What you make of that -- and what you make of Mike Tyson in general, really -- is up to you. Now that we've got that all out of the way, let's just talk about tonight's fights, a pair of good scraps that closed shop on a fine season of Friday Night Fights that had an extremely limited budget, even more than before.

In the main event, Argenis Mendez (21-2-1, 11 KO) and Arash Usmanee (20-1-1, 10 KO) went to a disputed draw, with most feeling that Mendez had clearly won the fight, even if I saw nobody that had it as lopsided as Atlas, who scored it 119-109 for Mendez. BLH had it 115-113 Mendez, which was a score I saw quite a bit on Twitter, along with 116-112 for Mendez. I didn't see any 114-114s or scores for Usmanee, so in the end, it looks like Arash Usmanee started the FNF season on January 4 by getting robbed, and ended it on August 23 by getting a very lucky draw.

Atlas ranted and raved at ringside as he often does, pleading with the public (I guess?) that we need to have someone overseeing the sport's judges. My questions on that are many, but that's beside the point, really. Atlas isn't wrong when he rails against the shoddy and possibly corrupted scoring in boxing, but OK, fine. Now what? Teddy's got some connections in the sport. He'd be a great mouthpiece for some kind of serious movement of this nature. Is there anything that can actually be done, or do we all just have to sit back and accept the sport for what it is, warts and all? Probably that, but maybe not. I'd be very interested in seeing Atlas put his money where his mouth is, or whatever. I don't have any suggestions for how to go about it. That's for Atlas. He's the guy. Not me. I'm just a blogger.

Anyway, in the co-feature, Argentina's Jesus Cuellar made about 6000 people ask "What's in the water there?!?!?!" by scoring an upset over house prospect Claudio Marrero, winning on scores of 115-112, 114-113, and 116-111. BLH had it 115-112 for Cuellar, who may have been the more crude of the two, but was also by far the more determined fighter, scoring a knockdown on Marrero (14-1, 11 KO) in the sixth round and basically brawling his way to the victory. It was a really fun fight, and Cuellar (23-1, 18 KO) probably earned himself a return TV date in the States. So, too, should Marrero, who has things to work on, but did show some real promise. There's plenty of time for him to learn from this setback.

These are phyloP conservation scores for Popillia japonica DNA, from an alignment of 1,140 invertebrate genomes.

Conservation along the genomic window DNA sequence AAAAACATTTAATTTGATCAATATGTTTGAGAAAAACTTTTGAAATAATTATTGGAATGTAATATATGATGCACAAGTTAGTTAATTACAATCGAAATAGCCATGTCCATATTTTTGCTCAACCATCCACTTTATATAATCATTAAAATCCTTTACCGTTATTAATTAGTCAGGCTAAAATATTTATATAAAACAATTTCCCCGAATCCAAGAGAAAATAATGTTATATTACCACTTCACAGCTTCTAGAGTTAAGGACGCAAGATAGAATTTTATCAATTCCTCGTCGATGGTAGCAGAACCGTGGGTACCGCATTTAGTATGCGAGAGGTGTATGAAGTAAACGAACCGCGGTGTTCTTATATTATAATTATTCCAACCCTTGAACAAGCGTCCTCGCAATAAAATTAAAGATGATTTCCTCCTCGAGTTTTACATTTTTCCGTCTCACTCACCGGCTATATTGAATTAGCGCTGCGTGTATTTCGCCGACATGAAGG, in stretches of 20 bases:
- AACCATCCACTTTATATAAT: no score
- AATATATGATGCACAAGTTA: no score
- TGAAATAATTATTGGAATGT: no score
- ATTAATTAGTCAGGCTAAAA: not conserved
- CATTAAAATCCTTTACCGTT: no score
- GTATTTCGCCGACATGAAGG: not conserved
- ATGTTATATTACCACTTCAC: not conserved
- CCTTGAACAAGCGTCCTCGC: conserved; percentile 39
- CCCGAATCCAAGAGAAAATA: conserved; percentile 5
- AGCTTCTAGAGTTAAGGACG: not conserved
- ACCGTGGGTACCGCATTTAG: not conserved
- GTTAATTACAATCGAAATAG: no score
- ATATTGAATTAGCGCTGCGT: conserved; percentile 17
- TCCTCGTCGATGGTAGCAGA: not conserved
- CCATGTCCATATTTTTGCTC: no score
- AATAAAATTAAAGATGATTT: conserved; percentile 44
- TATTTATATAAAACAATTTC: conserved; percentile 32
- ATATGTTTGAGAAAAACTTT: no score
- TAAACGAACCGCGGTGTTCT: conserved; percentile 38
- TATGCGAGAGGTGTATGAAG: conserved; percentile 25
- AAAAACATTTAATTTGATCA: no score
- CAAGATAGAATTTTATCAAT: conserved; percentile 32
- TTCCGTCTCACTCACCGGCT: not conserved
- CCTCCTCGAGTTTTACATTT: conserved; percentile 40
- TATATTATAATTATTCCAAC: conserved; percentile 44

Canada’s Arash Usmanee returns to Alberta on Friday’s KO Boxing “Collision Course” card in Edmonton!

News and notes about KO Boxing’s latest “Collision Course” card featuring the Alberta homecoming of top lightweight world contender Arash Usmanee that takes place Friday night in Edmonton, Canada!
After another exciting showing on the Manny Pacquiao vs. Tim Bradley II undercard, Afghan-Canadian warrior Arash Usmanee (20-2, 10 KOs) returns home to Alberta Friday night in Edmonton when he will headline KO Boxing’s “Collision Course” card. All of the action goes down Friday night, June 13 at the beautiful Shaw Conference Centre in Edmonton, Alberta. The action is set to get underway at 7:15pm. General Admission Tickets available at
“It feels great for me to be back home to showcase my talent for my family and friends,” Usmanee told this week. “I’m looking forward to putting on a show and excited to produce what will hopefully be another epic moment, God willing!”

Edmonton fans will be in for a treat as fast rising Alberta-based prospect Josh Wagner (4-0, 3 KOs) will fight in a co-featured bout against the always durable Dave Aucoin. The bout has fire-fight written all over it as both men like to come forward and bang, although the edge should rest with Wagner who is an adept boxer-puncher.

“I love fighting on these cards at the shaw conference centre,” Wagner told this week. “Mel and Milan put on great shows and I’m so happy to be a part of the team. My career is progressing just how I pictured it and it’s only going up from here. We plan on being 10-0 by the end of the year and then let the titles begin! For any Fight Fans out there… remember the name Josh ‘The Boss’ Wagner!”

Surging Canadian lightweight Cam O’Connell of Red Deer, Alberta was set to see action in the co-main event, but his opponent pulled out at the last minute and unfortunately there wasn’t enough time to find a replacement.

“I’d like to say sorry to my fans, friends and family,” O’Connell said on his Facebook page. “Unfortunately my opponent has pulled out at the last minute and a replacement couldn’t be found. I apologize to those who were planning to make the trip but I promise the card will still be a good one because my big bro Arash Usmanee was looking mean in camp and he will surely put on a great fight. Please come out and support him and what will be a great night of boxing in Edmonton!”